Wider Horizons: Artistic Travel in the Johnson Collection

TJC Gallery
October 14, 2020 – December 23, 2020

For women artists with connections in the American South, the art capitals of the world beckoned with the promise of opportunity. From New York to Paris, cities filled with museums and galleries, educational prospects, and vibrant creative culture allowed both aspiring and established artists to hone their practice. The works in this exhibition, spanning from the 1800s to modern day and representing an array of locales and artistic movements, are connected by the allure and lasting influence of an artist’s journey.

Many of the artists on view felt the pull of wanderlust throughout their lives and careers, leading to experiences that informed both their techniques and subject matter. Travel was also a way to study with and receive valuable criticism from leading arts professionals of the day. A young South Carolinian of gumption, Blondelle Malone visited the aging painter Claude Monet in 1904 at his home in Giverny, France, bringing with her a wheelbarrow full of her own canvases. Though initially hesitant to welcome Malone, Monet bluntly responded to her meeting request—he quickly warmed to his Southern guest, offering her a critique and welcoming her back to his famous gardens on several occasions.

For women artists of color, pursuing a career overseas offered an escape from discrimination in the United States––both in the North and in the South. Following her graduation from Howard University, Florida-born artist Mildred Thompson was turned down by New York gallerists, advised that she would have more success if a white friend solicited her work. Undeterred, Thompson remained dedicated to her practice, applying for grants to study and teach abroad. Through earned opportunities in Nigeria, Italy, and Germany, Thompson found both academic and commercial support in an environment that encouraged artistic experimentation.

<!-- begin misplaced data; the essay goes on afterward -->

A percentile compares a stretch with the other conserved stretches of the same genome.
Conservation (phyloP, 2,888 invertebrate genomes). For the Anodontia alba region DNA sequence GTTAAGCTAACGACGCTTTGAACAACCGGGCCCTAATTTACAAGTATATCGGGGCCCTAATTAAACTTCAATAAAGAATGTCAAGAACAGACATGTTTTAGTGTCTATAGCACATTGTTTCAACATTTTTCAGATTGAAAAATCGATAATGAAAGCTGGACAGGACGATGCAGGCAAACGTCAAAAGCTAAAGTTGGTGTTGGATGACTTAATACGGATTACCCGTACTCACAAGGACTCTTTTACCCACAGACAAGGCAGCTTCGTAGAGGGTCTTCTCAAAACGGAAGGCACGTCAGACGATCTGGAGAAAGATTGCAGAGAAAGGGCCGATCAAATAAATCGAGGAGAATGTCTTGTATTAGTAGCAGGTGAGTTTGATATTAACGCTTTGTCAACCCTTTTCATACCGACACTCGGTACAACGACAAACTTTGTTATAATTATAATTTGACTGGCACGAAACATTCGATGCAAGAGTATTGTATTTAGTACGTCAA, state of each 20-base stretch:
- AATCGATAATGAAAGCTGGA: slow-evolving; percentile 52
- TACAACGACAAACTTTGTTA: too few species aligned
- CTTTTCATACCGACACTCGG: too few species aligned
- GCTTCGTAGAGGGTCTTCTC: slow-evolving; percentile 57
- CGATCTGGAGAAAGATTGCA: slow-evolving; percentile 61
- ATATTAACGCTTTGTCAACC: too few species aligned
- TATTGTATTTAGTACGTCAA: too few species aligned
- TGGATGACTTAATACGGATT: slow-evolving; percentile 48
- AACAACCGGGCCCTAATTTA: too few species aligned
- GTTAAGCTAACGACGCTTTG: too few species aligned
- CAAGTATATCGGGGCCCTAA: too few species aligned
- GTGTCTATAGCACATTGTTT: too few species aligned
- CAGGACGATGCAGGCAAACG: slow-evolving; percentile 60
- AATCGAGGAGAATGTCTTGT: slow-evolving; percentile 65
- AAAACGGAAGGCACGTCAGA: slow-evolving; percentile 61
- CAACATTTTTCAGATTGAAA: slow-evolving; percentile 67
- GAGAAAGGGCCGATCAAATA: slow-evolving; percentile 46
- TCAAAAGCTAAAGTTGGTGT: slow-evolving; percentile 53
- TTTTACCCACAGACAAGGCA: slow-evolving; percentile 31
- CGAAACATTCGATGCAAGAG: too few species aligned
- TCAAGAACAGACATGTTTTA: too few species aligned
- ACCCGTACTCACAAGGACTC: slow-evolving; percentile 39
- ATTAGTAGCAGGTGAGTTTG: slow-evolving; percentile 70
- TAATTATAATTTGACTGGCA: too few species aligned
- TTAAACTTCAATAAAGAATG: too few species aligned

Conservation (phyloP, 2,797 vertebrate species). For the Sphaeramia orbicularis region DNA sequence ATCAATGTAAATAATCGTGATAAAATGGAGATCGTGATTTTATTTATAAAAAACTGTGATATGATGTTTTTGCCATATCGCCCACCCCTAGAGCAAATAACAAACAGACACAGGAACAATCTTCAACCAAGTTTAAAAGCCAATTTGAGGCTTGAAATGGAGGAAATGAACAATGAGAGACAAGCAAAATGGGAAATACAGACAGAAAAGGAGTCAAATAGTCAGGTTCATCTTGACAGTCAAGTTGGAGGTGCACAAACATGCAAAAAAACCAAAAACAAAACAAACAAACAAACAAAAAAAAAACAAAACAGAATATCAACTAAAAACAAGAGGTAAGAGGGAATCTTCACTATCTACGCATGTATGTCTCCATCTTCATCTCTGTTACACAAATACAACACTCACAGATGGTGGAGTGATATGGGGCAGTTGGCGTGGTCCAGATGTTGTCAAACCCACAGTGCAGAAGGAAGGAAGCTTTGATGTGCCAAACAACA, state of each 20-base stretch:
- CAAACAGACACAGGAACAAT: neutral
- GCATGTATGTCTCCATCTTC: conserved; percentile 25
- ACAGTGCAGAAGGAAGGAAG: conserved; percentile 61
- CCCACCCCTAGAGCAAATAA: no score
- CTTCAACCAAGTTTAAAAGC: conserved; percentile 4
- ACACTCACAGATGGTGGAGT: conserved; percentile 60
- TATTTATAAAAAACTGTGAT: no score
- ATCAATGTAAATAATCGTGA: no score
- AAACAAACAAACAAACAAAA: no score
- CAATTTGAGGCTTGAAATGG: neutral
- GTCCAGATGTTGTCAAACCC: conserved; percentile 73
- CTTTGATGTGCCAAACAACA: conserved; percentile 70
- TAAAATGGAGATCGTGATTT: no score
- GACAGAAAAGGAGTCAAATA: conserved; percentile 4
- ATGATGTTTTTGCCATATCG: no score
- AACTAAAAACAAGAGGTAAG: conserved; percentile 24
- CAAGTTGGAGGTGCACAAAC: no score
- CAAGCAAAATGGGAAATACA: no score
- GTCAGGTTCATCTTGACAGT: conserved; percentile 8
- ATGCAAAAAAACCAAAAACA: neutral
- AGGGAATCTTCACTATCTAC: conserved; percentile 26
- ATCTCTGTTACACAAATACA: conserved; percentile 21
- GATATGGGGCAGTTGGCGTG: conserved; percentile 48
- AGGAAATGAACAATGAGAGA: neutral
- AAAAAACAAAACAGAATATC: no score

Featuring works by Emma Amos, Beverly Buchanan, Margaret BurroughsAdèle Clark, Josephine Couper, Ida Crawley, Jeanet Dreskin, Colette Heldner, Ella Hergesheimer, Nora Houston, Marie Hull, Anna HuntingtonLoïs Mailou Jones, Gina Knee, Dorothy Kohlhepp, Ida Kohlmeyer, Glenna Latimer, Margaret Law, Blanche Lazzell, Adele Lemm, Blondelle Malone, Anne Nash, Elizabeth Nourse, Clara Parrish, Hattie Saussy, Gladys Smith, Anna Taylor, Mildred Thompson, and Eola WillisWider Horizons is the final presentation of TJC Gallery’s Year of the Woman, an initiative honoring the 100th anniversary of women’s suffrage through exhibitions of works by women artists. The exhibition celebrates the tenacity of female trailblazers who inspired generations of future artists and art appreciators to forge their own paths of discovery.

The Johnson Collection would like to thank Converse College student Sarah Murphy, who served as TJC’s fall 2020 intern, for her research and assistance in the development of this exhibition.